'Dry Tare' Rule Pushes Meat Prices Up

CALIFORNIA - An upcoming USDA rule change will modify the method used to weigh fresh meat and poultry in California. The change will bring the state into the same weighing system as every other state in the country and will likely result in a small difference in the amount of product purchased.
calendar icon 9 October 2008
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The current method is called “wet tare,” meaning that moisture contained inside the packaging is separated from the product before it is weighed. Starting today, “dry tare,” will be used, meaning that the moisture is included in the product weight.

For a number of years, California has been the only state in the nation using the wet tare technique. Notably, dry tare is already used in California for “value-added” meat and poultry products, including ribs packaged with barbecue sauce and chicken and turkey with brine solution.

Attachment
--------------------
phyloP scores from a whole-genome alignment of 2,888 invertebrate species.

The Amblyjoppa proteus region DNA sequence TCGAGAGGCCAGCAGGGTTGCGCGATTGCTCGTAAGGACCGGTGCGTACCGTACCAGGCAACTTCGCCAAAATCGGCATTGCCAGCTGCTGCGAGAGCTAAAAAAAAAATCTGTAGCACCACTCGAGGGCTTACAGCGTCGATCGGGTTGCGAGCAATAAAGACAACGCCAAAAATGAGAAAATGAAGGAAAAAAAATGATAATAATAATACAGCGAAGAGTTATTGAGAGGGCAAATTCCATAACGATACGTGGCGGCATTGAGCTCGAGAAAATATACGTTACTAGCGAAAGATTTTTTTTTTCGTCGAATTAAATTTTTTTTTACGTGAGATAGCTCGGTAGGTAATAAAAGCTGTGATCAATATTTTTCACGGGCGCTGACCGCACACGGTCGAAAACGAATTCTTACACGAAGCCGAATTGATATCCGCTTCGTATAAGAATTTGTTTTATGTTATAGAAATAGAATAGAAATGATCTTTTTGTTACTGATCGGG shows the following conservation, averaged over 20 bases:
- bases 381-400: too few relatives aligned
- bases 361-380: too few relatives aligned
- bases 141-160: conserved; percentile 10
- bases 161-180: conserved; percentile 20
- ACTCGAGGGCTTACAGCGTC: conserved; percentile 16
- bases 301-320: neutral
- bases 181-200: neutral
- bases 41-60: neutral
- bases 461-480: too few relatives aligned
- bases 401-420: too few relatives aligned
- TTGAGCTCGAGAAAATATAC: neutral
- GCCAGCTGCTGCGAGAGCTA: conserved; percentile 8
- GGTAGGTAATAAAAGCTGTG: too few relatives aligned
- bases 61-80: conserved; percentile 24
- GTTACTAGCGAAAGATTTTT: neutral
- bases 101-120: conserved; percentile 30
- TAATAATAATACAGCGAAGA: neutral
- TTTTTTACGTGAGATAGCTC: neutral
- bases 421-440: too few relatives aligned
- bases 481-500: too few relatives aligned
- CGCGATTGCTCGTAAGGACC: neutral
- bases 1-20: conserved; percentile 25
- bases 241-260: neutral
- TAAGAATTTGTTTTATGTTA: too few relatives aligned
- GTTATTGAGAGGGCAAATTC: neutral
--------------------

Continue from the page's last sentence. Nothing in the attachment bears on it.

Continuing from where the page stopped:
In 2006, a CDFA survey of meat and poultry packing plants found that, in order to meet wet tare requirements, processors were over-packing, amounting—in 2006—to California consumers receiving 1.39 percent more meat than indicated on the package and .43 percent more poultry. Over-packing is a practice that has continued to this day and given consumers more product than they paid for. Based on the survey results, the impact on a family of four purchasing meat and poultry five times per week will be about a dollar more per week.

The rule change requires CDFA and local officials to enforce the law on tare in a manner that does not conflict with federal requirements. The change does not modify other federal and state consumer protections. Packers or retailers who illegally add fluids to product will be subject to enforcement.

CDFA and its Division of Measurement Standards are dedicated to uniform measurement practices nationwide. Uniformity benefits the consumer by allowing for a fair-value comparison of packaged products.

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